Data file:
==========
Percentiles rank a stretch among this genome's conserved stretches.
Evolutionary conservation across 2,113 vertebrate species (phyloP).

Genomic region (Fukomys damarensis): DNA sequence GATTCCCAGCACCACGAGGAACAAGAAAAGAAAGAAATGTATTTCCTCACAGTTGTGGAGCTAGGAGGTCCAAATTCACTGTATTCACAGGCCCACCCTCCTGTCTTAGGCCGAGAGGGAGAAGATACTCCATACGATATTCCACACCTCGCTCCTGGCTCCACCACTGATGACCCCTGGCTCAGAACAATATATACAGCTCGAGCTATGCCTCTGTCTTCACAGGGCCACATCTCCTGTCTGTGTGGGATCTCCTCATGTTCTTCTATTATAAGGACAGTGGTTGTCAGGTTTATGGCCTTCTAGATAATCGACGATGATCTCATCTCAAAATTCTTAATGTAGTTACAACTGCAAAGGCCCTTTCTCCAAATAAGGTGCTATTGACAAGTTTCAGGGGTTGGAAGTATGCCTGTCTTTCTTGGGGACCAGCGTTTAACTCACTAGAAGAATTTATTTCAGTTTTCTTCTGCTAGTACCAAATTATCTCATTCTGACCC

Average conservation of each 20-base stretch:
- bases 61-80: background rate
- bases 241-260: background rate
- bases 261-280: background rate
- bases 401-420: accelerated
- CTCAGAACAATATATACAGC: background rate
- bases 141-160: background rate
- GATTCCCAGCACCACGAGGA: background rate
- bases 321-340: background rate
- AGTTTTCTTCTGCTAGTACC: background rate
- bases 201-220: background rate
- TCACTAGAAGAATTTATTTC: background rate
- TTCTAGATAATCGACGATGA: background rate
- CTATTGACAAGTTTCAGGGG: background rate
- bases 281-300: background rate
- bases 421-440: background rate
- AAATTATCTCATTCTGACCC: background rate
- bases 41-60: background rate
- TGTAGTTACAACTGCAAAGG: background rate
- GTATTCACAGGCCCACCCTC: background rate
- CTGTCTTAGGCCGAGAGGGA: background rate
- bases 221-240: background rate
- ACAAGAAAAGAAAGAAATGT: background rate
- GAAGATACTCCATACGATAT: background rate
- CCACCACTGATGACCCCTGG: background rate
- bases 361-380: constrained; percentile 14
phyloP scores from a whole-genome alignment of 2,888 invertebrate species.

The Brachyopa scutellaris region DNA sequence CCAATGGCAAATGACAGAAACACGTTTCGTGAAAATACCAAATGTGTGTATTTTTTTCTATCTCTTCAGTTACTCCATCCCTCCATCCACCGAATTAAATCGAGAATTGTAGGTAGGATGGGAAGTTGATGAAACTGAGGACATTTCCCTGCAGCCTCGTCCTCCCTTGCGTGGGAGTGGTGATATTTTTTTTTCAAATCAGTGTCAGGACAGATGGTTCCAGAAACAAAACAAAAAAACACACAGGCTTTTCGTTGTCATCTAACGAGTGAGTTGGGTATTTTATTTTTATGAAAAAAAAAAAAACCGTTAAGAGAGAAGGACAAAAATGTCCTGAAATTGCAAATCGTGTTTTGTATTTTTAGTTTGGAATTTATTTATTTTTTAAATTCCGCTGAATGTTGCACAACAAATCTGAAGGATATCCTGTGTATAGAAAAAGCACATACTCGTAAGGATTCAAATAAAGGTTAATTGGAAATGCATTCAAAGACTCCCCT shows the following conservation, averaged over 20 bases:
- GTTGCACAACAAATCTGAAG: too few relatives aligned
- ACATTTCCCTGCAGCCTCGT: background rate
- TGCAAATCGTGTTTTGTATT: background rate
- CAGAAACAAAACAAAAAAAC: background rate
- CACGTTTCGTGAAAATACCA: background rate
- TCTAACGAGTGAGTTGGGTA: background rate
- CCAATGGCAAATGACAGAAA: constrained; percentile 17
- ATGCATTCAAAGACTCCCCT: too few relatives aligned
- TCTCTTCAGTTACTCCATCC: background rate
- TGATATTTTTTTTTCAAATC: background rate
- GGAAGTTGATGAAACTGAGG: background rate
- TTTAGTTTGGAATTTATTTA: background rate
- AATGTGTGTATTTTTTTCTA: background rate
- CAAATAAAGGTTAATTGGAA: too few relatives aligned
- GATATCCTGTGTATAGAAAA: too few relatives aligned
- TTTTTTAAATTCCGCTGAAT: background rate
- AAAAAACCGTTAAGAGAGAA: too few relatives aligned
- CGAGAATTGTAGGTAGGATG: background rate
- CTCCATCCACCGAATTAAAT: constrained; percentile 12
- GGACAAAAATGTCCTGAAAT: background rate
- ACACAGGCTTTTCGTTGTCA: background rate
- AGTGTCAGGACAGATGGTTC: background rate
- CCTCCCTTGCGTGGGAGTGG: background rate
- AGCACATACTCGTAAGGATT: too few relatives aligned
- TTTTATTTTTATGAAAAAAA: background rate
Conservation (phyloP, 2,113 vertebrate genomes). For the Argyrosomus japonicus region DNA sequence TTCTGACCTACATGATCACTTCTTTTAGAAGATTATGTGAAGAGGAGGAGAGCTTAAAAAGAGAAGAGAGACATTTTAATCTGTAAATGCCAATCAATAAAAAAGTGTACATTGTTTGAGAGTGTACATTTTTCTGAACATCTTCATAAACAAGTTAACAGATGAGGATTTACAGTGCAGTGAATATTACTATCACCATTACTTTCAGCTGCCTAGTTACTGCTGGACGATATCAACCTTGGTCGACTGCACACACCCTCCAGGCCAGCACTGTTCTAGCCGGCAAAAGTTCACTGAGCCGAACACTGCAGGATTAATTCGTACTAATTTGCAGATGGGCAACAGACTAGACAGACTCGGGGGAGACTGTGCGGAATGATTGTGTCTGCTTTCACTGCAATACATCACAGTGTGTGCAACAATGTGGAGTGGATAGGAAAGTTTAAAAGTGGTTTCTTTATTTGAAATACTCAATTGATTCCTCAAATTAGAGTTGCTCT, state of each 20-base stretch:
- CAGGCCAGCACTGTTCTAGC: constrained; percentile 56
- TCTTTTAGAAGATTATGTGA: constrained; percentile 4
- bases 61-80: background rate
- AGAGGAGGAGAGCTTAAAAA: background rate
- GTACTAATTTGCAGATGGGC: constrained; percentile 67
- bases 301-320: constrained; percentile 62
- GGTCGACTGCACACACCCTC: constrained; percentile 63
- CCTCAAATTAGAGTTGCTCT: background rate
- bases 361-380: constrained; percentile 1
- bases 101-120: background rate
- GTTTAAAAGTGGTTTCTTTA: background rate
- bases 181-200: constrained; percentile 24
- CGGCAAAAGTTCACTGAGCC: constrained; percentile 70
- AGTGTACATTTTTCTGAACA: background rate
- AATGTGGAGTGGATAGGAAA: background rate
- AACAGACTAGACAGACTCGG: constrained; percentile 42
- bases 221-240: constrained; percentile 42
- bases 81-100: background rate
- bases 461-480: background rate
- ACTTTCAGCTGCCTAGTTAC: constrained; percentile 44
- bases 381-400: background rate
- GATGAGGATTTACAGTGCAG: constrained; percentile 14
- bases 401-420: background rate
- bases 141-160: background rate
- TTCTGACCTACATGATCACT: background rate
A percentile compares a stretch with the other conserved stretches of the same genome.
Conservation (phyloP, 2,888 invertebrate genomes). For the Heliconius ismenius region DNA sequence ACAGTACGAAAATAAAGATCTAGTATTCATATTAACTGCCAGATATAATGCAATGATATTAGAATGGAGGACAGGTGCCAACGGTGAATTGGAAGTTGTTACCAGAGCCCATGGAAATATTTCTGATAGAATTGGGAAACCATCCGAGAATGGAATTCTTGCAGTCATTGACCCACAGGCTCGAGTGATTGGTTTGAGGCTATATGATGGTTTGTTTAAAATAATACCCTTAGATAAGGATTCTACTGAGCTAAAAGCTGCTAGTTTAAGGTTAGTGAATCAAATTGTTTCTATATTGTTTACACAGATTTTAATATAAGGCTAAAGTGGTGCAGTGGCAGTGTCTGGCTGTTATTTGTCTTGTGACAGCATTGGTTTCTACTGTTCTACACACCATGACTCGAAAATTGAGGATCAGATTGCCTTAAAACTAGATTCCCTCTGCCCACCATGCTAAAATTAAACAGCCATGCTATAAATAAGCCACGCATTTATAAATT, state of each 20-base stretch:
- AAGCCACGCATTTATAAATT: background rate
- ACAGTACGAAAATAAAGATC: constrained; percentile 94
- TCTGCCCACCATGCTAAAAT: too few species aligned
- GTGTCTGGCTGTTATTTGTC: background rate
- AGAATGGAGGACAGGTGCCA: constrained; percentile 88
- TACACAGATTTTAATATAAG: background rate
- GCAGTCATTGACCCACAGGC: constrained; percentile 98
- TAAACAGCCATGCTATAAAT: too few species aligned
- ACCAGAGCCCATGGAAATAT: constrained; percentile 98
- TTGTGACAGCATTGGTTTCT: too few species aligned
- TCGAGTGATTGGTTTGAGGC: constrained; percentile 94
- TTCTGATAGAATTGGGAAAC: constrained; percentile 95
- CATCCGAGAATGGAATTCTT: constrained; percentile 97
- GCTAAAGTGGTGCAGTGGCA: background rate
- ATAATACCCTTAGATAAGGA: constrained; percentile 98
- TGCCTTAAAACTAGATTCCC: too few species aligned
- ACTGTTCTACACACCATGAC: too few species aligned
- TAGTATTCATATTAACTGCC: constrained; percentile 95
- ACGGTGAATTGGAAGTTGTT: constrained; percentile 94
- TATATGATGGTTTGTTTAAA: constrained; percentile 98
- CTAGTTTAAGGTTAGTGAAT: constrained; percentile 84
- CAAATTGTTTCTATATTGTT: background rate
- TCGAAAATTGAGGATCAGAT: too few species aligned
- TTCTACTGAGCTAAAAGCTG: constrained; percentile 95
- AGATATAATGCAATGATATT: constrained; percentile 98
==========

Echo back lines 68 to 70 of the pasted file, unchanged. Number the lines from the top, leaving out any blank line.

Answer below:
- GTTTAAAAGTGGTTTCTTTA: background rate
- bases 181-200: constrained; percentile 24
- CGGCAAAAGTTCACTGAGCC: constrained; percentile 70